Pink Floyd, The Dark Side of the Moon 1973
I have always said that kids do, indeed, notice the color of one's skin. They just do not assign a value to it. Ah yes, it is up to us adults to instill that in our children. Start 'em early, that's what I say.
To be sure, Gentle Reader, when your mother is obviously 10 shades paler than your father, you tend to notice. When your mother has a sense of humor that is obviously 10 degrees more wicked than your father's, you notice. And then, you take notes.
When all else fails, we find comfort in humor, right? And yes, Manoj has learned to be somewhat wicked in his humor. I suppose living with me for all of these years would break even the most purest at heart. This would be the spot where I openly admit we enjoy teasing our children that we are going to give them to new families (in addition to the idle threats involving transactions with roving bands of gypsies.) And, to be fair, we mix up the colors of the mama and daddy pair. Sometimes, both parents are brown, sometimes both white. Sometimes mixed, with a switcheroo on the particular ethnic pairings. Always, our kids giggle, because they know we are teasing. And as Anjali emphatically declares "NO, I want a white mama and a brown daddy."
Manoj and I will not know for a long, long time if we are doing the right thing when it comes to discussing race, color and ethnicity with our children. But I do know that I want the dialogue to be open, because that is the most important piece in all of this.
This morning, Arun and I were at breakfast together. I love these meals, just the two us while Anjali is at school. As Arun dug thoughtfully into his pancake, he struck up the following conversation:
Arun: Mama, is India where all the brown people come from?
Me: Um. Not really. There are brown people everywhere. And there are even white people in India.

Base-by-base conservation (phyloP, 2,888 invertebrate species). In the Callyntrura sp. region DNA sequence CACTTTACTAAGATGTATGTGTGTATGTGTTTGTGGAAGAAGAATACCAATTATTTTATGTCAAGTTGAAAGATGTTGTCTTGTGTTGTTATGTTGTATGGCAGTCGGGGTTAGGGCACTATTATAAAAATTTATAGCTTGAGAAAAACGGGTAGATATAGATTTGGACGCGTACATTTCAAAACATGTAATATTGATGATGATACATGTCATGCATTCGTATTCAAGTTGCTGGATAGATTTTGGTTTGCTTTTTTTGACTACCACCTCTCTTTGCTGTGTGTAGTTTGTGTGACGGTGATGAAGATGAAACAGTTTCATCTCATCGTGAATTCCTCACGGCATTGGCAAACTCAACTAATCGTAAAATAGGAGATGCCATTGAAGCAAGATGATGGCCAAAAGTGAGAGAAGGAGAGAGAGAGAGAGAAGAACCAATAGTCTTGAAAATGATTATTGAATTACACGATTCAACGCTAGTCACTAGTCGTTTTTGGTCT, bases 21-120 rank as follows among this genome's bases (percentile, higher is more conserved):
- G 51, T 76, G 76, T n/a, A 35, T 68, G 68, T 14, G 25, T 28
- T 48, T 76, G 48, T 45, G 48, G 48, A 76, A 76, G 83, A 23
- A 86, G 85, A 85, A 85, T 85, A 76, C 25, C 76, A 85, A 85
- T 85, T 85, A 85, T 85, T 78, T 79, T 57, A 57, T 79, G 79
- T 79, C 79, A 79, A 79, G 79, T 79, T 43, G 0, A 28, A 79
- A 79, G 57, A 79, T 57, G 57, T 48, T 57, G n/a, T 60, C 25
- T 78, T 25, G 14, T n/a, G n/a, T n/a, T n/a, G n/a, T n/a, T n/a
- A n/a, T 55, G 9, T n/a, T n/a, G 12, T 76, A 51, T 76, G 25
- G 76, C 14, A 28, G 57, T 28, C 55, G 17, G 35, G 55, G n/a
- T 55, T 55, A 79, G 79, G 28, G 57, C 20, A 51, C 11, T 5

Arun: Really? Cool!
At this point, I realize this might be a good place to start a small, watered-down discussion of racism.
Me: Also, did you know that there are some people who don't like other people just because they are brown. Can you imagine? Not liking someone just because they are brown?
Keeping in mind that "not liking someone" is serious, not-be-trifled-with business to a 5 year old.
Arun's eyes grow big.
Arun: Really?! Do some people not like white people because they are white?
Me: Yes, that happens, too. And someday, Arun, you might hear someone say something not nice about Daddy or brown people. What do you think you would say if heard someone say that?
Arun: That it is stupid.
Me: Yes, it IS stupid.
Arun: Well, what about Daddy's friend, Tom? He is brown. Do some people not like him because he is brown?
Me: Sure, I bet someone out there is really jealous of his awesome tan.
At this point, I start laughing. At all of it. My 5 year old boy's sweet, pure innocence and the fact that a man with a kick-ass tan is still considered "white". And let me be clear - stupid is not a bad word in our house. It is not allowed to be directed towards people, but it allowed to be directed towards actions and ideas. The thought that someone would denigrate someone based on skin color IS stupid. I am not going to lie to my kid just to appease the Word Police who would have all of us ban a perfectly good word from our vocabulary.
I ended the conversation by telling Arun that he is both white and brown. Sure, my boy could have probably passed for a White Man With A Damned Fine Tan, but no - instead, we saddled him with his phonetically-challenged name thus permanently stamping his differences. This morning, I did not make a big deal about his Mixed Palette Status, I just casually mentioned it and he did not question it. We finished our breakfast and moved on to bigger and better topics. Namely, which flavor of bubblegum he would get to purchase as we checked out. He is 5 years old, after all. There will be plenty of other opportunities for me to explain the far more serious ramifications of racism.
And in the meantime, I will continue to secretly hope those things will not exist down the line.